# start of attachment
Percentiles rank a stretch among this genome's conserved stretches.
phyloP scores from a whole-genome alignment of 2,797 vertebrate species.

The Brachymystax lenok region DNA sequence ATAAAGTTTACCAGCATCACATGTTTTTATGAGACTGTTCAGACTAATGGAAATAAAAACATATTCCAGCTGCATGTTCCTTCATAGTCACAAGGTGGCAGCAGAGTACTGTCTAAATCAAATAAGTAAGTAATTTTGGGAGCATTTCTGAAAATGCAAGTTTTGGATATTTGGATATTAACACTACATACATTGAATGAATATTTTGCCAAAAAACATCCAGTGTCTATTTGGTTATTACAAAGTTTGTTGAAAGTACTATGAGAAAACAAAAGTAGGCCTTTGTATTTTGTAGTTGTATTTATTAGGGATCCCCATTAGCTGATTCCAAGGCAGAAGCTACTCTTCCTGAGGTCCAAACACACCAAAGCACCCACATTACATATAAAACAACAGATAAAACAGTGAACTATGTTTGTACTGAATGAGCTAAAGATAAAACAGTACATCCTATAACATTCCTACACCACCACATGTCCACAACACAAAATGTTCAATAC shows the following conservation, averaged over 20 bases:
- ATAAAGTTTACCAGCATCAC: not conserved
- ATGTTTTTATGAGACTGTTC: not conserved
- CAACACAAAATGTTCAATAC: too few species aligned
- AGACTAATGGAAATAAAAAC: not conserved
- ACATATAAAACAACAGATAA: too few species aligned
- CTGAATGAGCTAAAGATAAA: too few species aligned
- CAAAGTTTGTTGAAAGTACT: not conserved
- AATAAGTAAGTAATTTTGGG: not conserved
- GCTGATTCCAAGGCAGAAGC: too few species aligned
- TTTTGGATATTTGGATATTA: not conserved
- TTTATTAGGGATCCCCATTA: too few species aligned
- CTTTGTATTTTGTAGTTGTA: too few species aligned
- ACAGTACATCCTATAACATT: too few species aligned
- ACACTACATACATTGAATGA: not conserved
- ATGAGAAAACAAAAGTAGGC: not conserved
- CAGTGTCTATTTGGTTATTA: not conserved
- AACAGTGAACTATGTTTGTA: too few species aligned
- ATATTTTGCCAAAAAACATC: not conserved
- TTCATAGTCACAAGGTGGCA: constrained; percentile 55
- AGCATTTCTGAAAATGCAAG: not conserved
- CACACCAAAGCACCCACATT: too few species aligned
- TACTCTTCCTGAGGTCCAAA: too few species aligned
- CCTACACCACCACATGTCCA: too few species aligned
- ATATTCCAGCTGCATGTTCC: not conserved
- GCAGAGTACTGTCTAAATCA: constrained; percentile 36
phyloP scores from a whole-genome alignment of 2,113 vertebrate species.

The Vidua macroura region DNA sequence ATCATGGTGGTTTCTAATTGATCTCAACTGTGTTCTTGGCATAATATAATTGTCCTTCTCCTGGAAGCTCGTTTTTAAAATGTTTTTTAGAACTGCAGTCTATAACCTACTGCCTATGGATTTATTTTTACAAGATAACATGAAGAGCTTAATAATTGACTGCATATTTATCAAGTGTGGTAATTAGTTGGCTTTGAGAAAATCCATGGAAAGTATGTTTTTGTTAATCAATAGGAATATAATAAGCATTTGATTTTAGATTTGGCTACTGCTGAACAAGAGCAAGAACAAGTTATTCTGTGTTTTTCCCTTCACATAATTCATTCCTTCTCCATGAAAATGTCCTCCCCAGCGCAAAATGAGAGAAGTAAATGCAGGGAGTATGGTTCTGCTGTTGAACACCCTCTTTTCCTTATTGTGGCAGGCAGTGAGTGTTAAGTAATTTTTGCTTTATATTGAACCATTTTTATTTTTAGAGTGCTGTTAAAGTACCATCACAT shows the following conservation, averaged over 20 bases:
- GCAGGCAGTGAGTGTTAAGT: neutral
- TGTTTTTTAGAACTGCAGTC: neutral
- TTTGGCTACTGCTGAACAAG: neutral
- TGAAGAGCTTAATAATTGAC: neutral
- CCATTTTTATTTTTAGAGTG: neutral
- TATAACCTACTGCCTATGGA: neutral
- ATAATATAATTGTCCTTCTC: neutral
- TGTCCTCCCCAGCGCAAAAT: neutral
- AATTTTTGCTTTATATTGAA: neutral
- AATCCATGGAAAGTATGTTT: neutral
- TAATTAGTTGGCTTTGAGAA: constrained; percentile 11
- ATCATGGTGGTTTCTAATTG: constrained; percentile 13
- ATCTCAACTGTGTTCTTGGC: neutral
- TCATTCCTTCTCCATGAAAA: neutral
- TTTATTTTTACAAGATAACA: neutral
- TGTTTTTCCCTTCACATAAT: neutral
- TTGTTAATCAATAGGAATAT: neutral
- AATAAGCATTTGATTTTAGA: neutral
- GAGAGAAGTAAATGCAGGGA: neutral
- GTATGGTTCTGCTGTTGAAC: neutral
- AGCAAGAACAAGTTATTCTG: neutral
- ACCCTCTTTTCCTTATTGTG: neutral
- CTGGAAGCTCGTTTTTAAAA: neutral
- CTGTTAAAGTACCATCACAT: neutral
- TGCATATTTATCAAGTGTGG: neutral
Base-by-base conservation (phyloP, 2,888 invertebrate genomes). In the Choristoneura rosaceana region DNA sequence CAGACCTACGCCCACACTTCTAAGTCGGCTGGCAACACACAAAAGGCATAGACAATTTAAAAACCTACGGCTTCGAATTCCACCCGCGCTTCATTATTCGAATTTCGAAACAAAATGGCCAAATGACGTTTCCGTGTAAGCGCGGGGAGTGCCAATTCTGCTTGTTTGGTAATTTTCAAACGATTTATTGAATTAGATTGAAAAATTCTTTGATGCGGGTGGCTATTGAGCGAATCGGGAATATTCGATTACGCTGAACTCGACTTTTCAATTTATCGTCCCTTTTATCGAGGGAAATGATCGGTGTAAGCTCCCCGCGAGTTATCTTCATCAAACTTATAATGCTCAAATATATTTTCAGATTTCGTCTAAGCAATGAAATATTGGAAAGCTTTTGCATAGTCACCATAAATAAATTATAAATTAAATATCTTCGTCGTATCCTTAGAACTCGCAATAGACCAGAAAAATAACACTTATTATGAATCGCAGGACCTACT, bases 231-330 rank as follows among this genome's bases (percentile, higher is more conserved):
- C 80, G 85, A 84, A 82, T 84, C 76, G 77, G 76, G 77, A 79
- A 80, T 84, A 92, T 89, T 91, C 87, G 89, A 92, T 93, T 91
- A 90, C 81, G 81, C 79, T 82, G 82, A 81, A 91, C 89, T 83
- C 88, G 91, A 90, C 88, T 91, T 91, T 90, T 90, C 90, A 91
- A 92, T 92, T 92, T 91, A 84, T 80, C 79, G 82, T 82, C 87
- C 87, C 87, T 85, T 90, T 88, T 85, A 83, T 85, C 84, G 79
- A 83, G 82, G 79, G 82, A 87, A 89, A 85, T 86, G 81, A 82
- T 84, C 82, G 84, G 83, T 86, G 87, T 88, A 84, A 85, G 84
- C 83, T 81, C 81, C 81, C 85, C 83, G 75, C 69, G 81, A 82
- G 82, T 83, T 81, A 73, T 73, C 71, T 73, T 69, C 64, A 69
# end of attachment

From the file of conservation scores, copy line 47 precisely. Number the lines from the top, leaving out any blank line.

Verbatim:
- TTGTTAATCAATAGGAATAT: neutral